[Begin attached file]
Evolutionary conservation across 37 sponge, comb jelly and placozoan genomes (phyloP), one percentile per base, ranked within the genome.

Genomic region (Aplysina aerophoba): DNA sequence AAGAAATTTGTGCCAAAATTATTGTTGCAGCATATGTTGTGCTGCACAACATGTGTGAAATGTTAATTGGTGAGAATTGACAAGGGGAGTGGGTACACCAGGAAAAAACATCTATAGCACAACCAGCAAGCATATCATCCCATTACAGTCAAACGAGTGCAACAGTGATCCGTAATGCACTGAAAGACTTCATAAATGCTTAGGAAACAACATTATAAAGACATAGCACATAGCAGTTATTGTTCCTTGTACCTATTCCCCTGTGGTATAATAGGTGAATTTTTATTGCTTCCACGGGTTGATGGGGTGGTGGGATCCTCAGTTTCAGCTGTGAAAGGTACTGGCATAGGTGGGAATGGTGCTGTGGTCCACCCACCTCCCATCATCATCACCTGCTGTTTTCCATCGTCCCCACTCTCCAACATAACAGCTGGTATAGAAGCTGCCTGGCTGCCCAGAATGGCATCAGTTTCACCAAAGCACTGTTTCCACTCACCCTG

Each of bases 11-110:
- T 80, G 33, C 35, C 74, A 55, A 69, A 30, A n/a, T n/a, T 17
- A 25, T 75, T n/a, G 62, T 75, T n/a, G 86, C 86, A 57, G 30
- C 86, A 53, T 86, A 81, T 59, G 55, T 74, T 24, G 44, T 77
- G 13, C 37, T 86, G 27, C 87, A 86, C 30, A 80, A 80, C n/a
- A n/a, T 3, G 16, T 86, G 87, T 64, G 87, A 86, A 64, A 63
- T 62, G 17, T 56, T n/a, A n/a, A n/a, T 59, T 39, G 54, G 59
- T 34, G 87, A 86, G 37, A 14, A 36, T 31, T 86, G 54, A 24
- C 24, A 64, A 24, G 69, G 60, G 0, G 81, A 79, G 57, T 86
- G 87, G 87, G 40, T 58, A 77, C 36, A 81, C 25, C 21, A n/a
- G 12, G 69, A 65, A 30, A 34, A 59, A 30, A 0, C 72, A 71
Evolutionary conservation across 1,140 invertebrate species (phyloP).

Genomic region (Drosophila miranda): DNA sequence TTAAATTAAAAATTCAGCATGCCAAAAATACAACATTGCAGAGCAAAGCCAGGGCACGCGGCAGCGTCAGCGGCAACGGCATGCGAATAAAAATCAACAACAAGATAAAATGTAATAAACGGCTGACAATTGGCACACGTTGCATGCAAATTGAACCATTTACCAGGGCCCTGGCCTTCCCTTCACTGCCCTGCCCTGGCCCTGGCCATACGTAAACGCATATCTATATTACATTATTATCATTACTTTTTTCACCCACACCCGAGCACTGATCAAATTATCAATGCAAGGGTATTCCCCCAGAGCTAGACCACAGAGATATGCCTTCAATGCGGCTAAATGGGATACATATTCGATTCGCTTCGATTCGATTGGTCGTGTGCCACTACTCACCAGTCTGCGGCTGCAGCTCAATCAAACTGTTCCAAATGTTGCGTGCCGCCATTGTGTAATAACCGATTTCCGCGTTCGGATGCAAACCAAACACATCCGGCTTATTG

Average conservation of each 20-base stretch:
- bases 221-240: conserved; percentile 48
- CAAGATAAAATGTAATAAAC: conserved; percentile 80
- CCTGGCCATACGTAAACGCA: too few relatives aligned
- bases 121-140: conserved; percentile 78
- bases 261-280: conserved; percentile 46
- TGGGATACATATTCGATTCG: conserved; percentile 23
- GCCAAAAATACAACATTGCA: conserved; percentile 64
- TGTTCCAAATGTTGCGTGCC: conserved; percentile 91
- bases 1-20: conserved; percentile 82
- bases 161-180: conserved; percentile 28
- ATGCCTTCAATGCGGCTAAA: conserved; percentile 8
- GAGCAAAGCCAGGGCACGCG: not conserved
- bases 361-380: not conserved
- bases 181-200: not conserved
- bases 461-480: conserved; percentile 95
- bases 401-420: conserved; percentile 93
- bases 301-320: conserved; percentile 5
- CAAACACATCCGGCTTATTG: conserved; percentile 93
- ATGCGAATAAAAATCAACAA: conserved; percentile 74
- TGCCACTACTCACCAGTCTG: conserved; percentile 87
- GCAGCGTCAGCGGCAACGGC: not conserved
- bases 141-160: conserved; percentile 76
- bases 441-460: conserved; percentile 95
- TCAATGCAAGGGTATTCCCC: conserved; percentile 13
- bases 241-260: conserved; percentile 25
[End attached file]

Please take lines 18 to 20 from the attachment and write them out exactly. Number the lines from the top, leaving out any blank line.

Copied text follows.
- CAAGATAAAATGTAATAAAC: conserved; percentile 80
- CCTGGCCATACGTAAACGCA: too few relatives aligned
- bases 121-140: conserved; percentile 78